People don’t read long copy blocks, they skim looking for certain words.

If your content is long – and filled with complicated words – people will find your website uncomfortable and go somewhere else.

What you should do instead

First, look at and read every word on your website.

Are they presented in big, long chunks? Do they use jargon your prospective customers will understand? If they do, it’s time to edit:

  • Break up your paragraphs into 2-3 lines (at max). Use sub-headers to introduce what each section of the page is about. Use bullet points to highlight important items.
  • Simplify your text. Remember, you’re not writing it for you, but for people who want to buy from you. It must appeal to them.

When it comes to your products or services, your visitors only care about what benefits it can provide them.

The copy on your page must answer that question as quickly as possible.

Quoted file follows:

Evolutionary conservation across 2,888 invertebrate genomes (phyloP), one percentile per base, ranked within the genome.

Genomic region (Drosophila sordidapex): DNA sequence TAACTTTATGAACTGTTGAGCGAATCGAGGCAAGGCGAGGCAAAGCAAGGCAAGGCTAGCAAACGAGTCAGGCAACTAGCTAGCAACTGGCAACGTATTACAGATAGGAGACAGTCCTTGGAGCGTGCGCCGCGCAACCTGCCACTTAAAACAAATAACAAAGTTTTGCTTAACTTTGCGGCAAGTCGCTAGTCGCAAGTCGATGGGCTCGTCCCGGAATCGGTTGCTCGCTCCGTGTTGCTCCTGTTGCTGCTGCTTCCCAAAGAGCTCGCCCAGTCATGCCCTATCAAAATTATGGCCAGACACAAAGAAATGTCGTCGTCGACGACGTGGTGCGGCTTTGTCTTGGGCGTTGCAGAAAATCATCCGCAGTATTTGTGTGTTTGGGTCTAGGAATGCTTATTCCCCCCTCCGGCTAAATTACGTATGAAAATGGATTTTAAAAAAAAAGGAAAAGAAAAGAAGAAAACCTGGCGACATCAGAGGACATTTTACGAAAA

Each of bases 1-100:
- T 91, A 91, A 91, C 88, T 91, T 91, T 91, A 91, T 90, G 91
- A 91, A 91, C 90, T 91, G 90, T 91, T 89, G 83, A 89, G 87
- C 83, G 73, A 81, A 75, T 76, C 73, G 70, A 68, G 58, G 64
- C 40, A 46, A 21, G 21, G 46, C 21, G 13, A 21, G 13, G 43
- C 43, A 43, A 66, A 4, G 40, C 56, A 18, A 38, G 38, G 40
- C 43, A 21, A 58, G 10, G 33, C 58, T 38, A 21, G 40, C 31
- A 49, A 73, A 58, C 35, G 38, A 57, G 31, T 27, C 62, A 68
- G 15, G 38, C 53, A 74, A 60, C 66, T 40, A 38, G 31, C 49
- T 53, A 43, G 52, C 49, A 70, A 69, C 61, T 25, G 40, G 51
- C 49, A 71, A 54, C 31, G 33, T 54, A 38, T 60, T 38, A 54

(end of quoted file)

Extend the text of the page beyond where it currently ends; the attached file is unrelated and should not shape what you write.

Is it time to clean up your website?

No doubt, your website has some valuable information on it.

However, it may have some pesky pieces which are preventing it from delivering the high-quality leads your business needs to grow.

And the last thing you want to do is eliminate the good stuff and retain (or even enhance) the bad stuff.

It’s like that classic song by the Clash, Should I Stay or Should I Go?

Need help identifying what needs to be removed from your website?

Contact us with your questions or comments.

Better yet, you can request a FREE competitive website analysis and we’ll tell you exactly what should be done.

Schedule a call now